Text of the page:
(function($){
$.fn.truncate = function(options) {
var defaults = {
length: 300,
minTrail: 20,
moreText: "more",
lessText: "less",
ellipsisText: "..."
};
var options = $.extend(defaults, options);

return this.each(function() {
});
};
})(jQuery);

For now we won't override any of the defaults in our test page, but we'll demonstrate this later.

Step 4

So that takes care of all the preliminary considerations. Let's get to coding the plugin's functionality. As you've already seen, the plugin is returning this.each(...). This line will execute the contained anonymous function on each item in the jQuery array. So, if for example we called $('p').truncate(), the code we're about to write would execute on every p tag.

Since I'm assuming a comfortable understanding of jQuery, I won't explain in detail how the function's code actually works. If anything in the code is not obvious, you should refer to the documentation or ask a question in the comments. To complete your plugin, update it to match the following:

(function($){
$.fn.truncate = function(options) {
var defaults = {
length: 300,
minTrail: 20,
moreText: "more",
lessText: "less",
ellipsisText: "..."
};
var options = $.extend(defaults, options);

return this.each(function() {
obj = $(this);
var body = obj.html();

if(body.length > options.length + options.minTrail) {
var splitLocation = body.indexOf(' ', options.length);
if(splitLocation != -1) {
// truncate tip
var splitLocation = body.indexOf(' ', options.length);
var str1 = body.substring(0, splitLocation);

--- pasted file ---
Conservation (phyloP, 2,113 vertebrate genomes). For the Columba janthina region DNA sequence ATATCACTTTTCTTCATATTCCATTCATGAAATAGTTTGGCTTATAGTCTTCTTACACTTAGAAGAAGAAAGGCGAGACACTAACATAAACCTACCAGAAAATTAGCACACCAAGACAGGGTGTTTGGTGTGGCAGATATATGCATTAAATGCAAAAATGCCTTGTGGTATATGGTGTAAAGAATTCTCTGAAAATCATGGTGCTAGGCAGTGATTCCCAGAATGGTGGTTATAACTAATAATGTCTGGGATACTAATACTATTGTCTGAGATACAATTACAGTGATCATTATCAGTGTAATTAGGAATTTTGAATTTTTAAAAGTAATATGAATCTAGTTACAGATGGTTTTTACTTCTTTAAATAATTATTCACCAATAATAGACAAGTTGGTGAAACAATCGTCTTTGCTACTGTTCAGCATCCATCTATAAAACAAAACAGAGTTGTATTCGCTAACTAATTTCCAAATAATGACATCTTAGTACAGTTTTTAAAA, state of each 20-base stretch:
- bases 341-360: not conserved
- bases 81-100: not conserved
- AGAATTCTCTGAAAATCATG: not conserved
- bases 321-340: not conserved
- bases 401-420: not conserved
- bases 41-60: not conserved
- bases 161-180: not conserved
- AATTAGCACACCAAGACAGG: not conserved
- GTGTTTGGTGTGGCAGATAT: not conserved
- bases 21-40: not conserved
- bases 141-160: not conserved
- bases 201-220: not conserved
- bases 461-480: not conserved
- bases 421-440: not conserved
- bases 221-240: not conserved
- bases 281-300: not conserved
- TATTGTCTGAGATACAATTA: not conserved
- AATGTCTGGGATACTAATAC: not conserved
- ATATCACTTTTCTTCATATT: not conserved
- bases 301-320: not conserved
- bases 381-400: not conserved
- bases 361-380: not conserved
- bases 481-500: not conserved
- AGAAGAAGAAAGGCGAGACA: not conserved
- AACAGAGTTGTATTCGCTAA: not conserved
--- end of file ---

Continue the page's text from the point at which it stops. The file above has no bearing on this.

var str2 = body.substring(splitLocation, body.length - 1);
obj.html(str1 + '<span class="truncate_ellipsis">' + options.ellipsisText +
'</span>' + '<span class="truncate_more">' + str2 + '</span>');
obj.find('.truncate_more').css("display", "none");

// insert more link
obj.append(
'<div class="clearboth">' +
'<a href="#" class="truncate_more_link">' + options.moreText + '</a>' +
'</div>'
);

// set onclick event for more/less link
var moreLink = $('.truncate_more_link', obj);
var moreContent = $('.truncate_more', obj);
var ellipsis = $('.truncate_ellipsis', obj);
moreLink.click(function() {
if(moreLink.text() == options.moreText) {
moreContent.show('normal');
moreLink.text(options.lessText);
ellipsis.css("display", "none");
} else {
moreContent.hide('normal');
moreLink.text(options.moreText);
ellipsis.css("display", "inline");
}
return false;
});
}
} // end if
});
};
})(jQuery);

You'll notice that whenever I needed to select an element within the plugin, I always used obj as my context (e.g., moreLink = $('.truncate_more_link', obj)). This is necessary to constrain any selections to the current truncated element. Without setting the context like this, you will get unpredictable results.

So that's it - your first jQuery plugin! We're not quite finished though, since I promised we'd demonstrate overriding the default options. In the following example, every option has been over ridden, although it is perfectly valid to override fewer. Just replace the script in your test page with this:

$().ready(function() {
$('.tip').truncate( {
length: 120,
minTrail: 10,
moreText: 'show more',
lessText: 'show less',
ellipsisText: " [there's more...]"
});
});

This code will give you something like this:

Well... I hope you found this helpful. If you have any questions beyond what I've explained, please just ask in the comments. Please note that the plugin developed in this tutorial has evolved into the jTruncate plugin that can be found in the jQuery plugin repository, or here at my blog. Thanks for reading!

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Published at DZone with permission of Jeremy Martin. See the original article here.

Opinions expressed by DZone contributors are their own.